Census finds more contacts in Jewish education

 

An annual Milwaukee-area census of Jewish education has found an increased number of contacts with Jewish education over the last year.

Participation among children and teens rose from 2,851 instances of contact with major Jewish educational programs in the 2017-2018 academic year to 2,923 in 2018-2019. That’s an increase of more than 2 percent.

Jewish day school population increased by 1.8 percent, or by 11 students, from the 2017-2018 academic year to 2018-2019.

These instances of participation include attendance at Jewish day schools, evening and weekend religious schools that are typically affiliated with synagogues, preschools, tutoring, youth groups and the PJ Library reading program.

Tziporah Altman-Shafer, Jewish education community planner for the Coalition for Jewish Learning of Milwaukee Jewish Federation, said the results this year make her “enthusiastic for the future.” The Coalition for Jewish Learning performs the census annually.

More good news – the census recorded a small increase in day school enrollment and a significant upward bump in youth group enrollment. Jewish day school population increased by 1.8 percent, or by 11 students, from the 2017-2018 academic year to 2018-2019. Also, every local Jewish day school either grew or maintained enrollment compared to the prior year.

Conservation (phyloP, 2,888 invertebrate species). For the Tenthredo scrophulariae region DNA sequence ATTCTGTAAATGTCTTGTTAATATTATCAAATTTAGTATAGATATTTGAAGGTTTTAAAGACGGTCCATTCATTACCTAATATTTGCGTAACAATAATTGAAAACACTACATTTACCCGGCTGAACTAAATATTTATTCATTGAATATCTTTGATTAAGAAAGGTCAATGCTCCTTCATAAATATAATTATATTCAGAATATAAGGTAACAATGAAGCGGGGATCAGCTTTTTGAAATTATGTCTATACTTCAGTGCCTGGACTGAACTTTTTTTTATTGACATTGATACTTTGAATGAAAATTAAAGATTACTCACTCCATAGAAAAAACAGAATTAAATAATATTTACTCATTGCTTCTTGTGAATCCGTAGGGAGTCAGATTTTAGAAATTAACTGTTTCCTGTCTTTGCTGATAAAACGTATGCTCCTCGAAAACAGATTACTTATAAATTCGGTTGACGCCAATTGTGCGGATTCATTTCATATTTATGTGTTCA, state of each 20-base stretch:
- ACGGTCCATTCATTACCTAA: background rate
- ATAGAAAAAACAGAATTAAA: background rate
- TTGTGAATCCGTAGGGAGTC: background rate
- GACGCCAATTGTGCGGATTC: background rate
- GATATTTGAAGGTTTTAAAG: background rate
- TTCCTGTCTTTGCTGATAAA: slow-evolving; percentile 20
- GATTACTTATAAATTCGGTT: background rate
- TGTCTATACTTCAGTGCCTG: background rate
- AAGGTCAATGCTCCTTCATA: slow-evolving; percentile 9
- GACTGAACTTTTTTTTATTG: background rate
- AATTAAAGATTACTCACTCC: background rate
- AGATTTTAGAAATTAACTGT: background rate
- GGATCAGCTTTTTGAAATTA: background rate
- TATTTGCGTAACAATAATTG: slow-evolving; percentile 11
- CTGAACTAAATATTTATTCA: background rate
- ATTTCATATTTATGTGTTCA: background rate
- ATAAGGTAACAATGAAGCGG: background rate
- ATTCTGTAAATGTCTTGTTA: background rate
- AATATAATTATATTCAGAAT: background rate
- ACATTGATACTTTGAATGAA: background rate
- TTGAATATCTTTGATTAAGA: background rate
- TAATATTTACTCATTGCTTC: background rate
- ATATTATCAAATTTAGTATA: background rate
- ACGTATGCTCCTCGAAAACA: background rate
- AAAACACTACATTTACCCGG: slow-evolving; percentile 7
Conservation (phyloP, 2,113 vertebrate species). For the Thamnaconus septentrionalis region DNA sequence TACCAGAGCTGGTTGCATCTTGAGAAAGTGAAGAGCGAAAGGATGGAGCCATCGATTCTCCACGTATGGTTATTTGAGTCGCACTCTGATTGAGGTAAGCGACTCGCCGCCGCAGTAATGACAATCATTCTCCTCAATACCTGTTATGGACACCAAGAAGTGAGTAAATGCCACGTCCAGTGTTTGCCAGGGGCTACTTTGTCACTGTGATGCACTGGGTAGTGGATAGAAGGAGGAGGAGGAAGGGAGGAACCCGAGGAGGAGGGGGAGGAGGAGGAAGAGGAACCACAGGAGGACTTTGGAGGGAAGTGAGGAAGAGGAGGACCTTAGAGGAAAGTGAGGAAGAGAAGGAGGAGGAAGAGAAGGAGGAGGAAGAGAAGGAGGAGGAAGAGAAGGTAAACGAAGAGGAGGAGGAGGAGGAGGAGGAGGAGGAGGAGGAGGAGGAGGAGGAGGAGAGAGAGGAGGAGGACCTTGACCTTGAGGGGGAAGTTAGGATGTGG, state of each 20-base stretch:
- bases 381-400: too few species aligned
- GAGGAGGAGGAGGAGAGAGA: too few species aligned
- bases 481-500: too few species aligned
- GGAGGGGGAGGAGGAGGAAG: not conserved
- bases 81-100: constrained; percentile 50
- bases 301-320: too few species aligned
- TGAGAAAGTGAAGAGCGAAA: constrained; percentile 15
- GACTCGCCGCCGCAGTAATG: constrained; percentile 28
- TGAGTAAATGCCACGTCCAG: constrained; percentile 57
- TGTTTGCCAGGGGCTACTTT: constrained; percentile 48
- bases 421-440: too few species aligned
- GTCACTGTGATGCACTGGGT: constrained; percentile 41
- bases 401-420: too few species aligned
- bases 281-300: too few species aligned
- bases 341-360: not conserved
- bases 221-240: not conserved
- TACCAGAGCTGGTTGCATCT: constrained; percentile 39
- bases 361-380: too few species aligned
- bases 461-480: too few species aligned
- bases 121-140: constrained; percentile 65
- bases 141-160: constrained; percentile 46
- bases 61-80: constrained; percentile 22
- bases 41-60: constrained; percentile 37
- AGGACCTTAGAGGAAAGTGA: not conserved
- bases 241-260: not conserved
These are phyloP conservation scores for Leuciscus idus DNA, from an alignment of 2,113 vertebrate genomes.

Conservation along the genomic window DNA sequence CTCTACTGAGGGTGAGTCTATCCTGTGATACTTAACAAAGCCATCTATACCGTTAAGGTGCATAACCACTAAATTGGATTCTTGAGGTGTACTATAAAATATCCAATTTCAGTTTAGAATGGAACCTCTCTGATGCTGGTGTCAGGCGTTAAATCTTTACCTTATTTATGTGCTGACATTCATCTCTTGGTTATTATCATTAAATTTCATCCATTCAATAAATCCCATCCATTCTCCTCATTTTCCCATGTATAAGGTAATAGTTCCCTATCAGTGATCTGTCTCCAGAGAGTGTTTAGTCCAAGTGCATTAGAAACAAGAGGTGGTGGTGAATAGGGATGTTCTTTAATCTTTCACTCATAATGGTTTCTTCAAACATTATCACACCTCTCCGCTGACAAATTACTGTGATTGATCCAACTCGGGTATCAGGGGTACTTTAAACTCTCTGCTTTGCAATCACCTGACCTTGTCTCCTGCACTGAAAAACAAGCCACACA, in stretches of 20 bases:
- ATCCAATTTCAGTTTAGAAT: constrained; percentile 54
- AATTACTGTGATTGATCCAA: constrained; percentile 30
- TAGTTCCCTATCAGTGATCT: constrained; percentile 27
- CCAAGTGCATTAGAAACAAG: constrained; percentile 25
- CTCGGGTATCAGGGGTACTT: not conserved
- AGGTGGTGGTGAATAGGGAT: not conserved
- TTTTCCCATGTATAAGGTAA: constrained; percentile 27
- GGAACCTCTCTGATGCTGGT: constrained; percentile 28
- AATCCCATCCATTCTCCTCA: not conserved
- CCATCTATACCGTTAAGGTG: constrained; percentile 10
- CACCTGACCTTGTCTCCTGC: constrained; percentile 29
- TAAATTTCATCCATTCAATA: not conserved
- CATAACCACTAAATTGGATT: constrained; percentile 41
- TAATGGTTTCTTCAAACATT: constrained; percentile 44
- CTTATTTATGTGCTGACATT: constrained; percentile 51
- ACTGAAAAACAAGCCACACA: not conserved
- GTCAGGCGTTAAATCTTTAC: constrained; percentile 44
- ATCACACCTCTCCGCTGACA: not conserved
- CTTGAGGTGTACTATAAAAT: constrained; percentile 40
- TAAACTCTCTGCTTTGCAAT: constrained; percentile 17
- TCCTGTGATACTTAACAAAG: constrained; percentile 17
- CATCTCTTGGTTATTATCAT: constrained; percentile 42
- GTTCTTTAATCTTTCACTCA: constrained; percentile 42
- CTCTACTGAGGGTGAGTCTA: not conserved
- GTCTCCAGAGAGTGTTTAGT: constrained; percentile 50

“I was happy to see that Jewish education in Milwaukee is increasingly connecting with local teens and children,” Altman-Shafer said. “This is the second year in a row that the total census including formal and informal education has increased.”

Youth group enrollment jumped by 10 percent, or 67 students, though this is helped in part by the addition of a youth group to the census that wasn’t included previously. Also, the numbers in this category can be  misleading because students may enroll in youth groups without attending, or youth groups may count students who attend sporadically.

Preschool enrollment rose by 4 percent, from 437 to 456 students. This is the highest level recorded by the census since 2008. Part-time religious school enrollment dropped by about 3 percent.

The census does not include summer camps, Altman-Shafer said.

“Milwaukee can be proud of our education and engagement programs,” she said.